The Eastern Canadian Wolf: A Close Relative of the Endangered Red Wolf

by TerryMcNamee

While the endangered red wolf is gone from most of its original range, its blood still runs in the wild wolves of eastern Canada, which are the red wolf's closest living relatives.

By Terry McNamee © 2013

Until genetic studies were done on the wolves of Algonquin Provincial Park in northern Ontario, scientists believed that the park’s wild canines were the common grey wolf (Canis lupus), which evolved in Eurasia and came to North America thousands of years ago. So it was a shock when researchers studying wolves in Algonquin discovered that these wolves are actually very closely related to the extremely endangered red wolf (Canis rufus) and are not descended from grey wolves. Red wolves, which once inhabited the eastern United States from New York to Florida, were declared extinct in the wild in 1980, with just a few hundred surviving in captivity. Finding a closely related wild population, especially so far north, was completely unexpected.

Captive eastern Canadian wolf (Canis lycaon) in Parc Omega, Quebec.
Captive eastern Canadian wolf (Canis lycaon) in Parc Omega, Quebec.

The Eastern Canadian Wolves of Ontario's Algonquin Park

By 1970, researchers in Algonquin Park realized that the park’s wolves were different from the usual grey wolves. Initially, these smaller, reddish wolves were thought to be a subspecies of grey wolf, and they were named Canis lupus lycaon. But when DNA testing became available, it quickly became apparent that this conclusion was incorrect. Algonquin’s wolves were much more special than anyone had guessed, and turned out to be a completely separate species of wolf.

In 2000, members of the Algonquin Wolf Advisory Group renamed them the Eastern Canadian Wolf (Canis lycaon). Current research suggests that, rather than just being closely related, they are actually the same species as the red wolf (Canis rufus).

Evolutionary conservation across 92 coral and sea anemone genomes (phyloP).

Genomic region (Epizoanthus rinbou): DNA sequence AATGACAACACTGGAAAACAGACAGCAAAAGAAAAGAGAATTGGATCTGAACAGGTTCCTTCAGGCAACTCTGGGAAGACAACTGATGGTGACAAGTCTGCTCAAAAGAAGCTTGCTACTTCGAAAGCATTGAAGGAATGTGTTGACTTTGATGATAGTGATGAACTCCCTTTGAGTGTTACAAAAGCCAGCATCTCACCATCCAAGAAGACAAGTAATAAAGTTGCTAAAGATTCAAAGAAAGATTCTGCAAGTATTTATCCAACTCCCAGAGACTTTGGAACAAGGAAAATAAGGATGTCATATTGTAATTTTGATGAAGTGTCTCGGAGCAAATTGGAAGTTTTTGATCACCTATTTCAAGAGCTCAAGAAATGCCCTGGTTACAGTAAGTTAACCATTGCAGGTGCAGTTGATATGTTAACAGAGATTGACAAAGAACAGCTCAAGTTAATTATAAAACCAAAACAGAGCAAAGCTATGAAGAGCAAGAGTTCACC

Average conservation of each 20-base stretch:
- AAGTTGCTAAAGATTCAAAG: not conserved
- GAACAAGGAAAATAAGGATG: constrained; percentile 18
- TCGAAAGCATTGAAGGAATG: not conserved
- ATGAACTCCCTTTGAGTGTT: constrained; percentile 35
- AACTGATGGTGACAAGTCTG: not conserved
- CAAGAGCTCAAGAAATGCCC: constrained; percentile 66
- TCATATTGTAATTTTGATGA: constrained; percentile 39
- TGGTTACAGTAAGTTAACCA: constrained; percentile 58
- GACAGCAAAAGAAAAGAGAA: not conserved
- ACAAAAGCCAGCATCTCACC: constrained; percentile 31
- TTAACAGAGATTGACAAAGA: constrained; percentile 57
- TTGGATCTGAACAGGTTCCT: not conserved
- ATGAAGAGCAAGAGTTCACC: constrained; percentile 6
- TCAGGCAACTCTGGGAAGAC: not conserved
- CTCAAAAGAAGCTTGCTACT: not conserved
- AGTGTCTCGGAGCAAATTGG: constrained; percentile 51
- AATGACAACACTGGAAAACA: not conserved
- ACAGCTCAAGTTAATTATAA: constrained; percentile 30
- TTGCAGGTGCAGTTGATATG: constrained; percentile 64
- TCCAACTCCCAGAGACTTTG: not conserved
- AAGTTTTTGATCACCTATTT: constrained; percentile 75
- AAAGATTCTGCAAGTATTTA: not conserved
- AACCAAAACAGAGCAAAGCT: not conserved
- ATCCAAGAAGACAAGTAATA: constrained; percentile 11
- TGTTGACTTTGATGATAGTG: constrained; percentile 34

Geneticists Brad White and Paul Wilson of McMaster University in Hamilton and Trent University in Peterborough soon discovered that it wasn’t just Algonquin’s wolf population that was different. Although populations were small, these rare wolves actually could be found across much of eastern Canada.

Captive grey wolf (Canis lupus) at the Calgary Zoo, Alberta.
Captive grey wolf (Canis lupus) at th...
Photo © Terry McNamee
Captive red wolf (Canis rufus).
Captive red wolf (Canis rufus).

The eastern Canadian wolf differs from the grey wolf in several respects. In addition to being smaller and of a slighter build and having a red tint to their coats, especially on the face, these wolves never have an all-black or all-white coat, colours which are common in grey wolves. Female and male eastern Canadian wolves only weigh 55 to 66 pounds (25 to 30 kilograms) respectively, while greys average around 75 to 125 pounds (34 to 57 kilograms).

Like their larger relatives, eastern Canadian wolves eat white-tailed deer, moose, beaver, muskrat and smaller animals such as rabbits and mice, but in Algonquin Park, moose, deer and beaver make up nearly their entire diet.